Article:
So, from that I infer that the BPD has been in quite a state of turmoil since the Gray incident. As a result of that, I'd guess a lot of cops have moved on to other Police Departments. There isn't any demographic information of recent vintage for BPD that I can find, except one article from 2015 to the effect that well over half BPD is "minorities". I would guess that since the Gray incident and all the reorganization, yada yada, its now almost entirely "minority" staffed. And BTW, that's just fine with me personally; I'd guess that pretty much fits the demographic picture of Baltimore and that would improve the trust factor between the Cops and the "Citizens".

I would also infer from the article that the higher ups in Baltimore and the BPD leadership have taken the more modern "stand down" approach to policing that was adopted in the major metro area I lived in. Cops there basically "drove around", quit doing traffic stops unless it was for gross violations, and added about 15 minutes to their response times depending on the severity of the situation. By doing that, the Cops basically take themselves out of potential conflict situations with firearms and basically function as the crime-scene lockdown squad pending arrival of the CSI team where there's been any killing done. You'll also notice that these days, there's practically NO high speed car chases. Cops have been told to stand down on those as well.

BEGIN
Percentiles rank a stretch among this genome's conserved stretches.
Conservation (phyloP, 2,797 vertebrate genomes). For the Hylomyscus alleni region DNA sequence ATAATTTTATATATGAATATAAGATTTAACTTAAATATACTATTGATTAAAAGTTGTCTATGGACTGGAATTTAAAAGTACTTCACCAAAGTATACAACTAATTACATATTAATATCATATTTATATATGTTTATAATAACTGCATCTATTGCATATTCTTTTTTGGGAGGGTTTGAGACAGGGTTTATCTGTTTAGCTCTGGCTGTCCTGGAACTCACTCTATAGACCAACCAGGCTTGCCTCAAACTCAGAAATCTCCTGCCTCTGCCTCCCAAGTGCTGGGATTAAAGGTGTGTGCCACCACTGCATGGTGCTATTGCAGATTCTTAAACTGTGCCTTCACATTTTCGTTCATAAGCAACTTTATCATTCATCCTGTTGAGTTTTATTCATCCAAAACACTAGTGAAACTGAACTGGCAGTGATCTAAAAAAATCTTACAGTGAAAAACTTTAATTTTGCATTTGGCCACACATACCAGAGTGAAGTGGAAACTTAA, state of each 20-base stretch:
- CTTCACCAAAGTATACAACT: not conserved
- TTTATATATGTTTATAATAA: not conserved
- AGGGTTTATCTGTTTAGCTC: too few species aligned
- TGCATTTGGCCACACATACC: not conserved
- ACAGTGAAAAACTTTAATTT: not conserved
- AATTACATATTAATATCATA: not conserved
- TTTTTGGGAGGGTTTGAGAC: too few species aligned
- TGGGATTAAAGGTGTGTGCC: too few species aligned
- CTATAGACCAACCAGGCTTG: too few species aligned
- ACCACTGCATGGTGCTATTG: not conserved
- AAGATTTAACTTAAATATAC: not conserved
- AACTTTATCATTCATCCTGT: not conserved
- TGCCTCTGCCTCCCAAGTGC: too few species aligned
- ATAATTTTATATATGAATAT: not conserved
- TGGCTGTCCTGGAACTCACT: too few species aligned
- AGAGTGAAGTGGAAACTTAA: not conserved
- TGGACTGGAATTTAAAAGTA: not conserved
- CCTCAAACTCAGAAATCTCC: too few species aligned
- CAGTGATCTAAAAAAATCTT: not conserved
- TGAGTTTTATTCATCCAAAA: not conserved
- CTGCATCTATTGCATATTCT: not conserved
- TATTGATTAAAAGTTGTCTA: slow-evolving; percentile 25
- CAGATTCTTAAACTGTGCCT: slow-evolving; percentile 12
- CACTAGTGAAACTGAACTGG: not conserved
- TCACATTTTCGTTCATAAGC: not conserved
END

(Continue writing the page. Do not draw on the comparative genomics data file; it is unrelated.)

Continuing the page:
Welcome to the new normal in policing in the US. The Wild Wild West days are over.



posted on Jul, 13 2018 @ 10:38 AM
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a reply to: Edumakated

O.K. then, that's telling it like it is.

Unfortunately in many major metro areas, particularly in fast growing urban areas in Texas, Obama's HUD bulldozed the projects and dispersed the hornets nest throughout the entire county/counties. In those areas, no place is "safe" and people are most vulnerable at gas stations and Walmart/Super Market/Mall parking lots.

Simply put..........the US is a mess!



posted on Jul, 13 2018 @ 10:40 AM
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a reply to: Edumakated



Of course, a big problem is that the thugs are often family members and friends which is part of the problem too.


Not to mention the fact that now, in many Urban areas, the thugs are the cops themselves.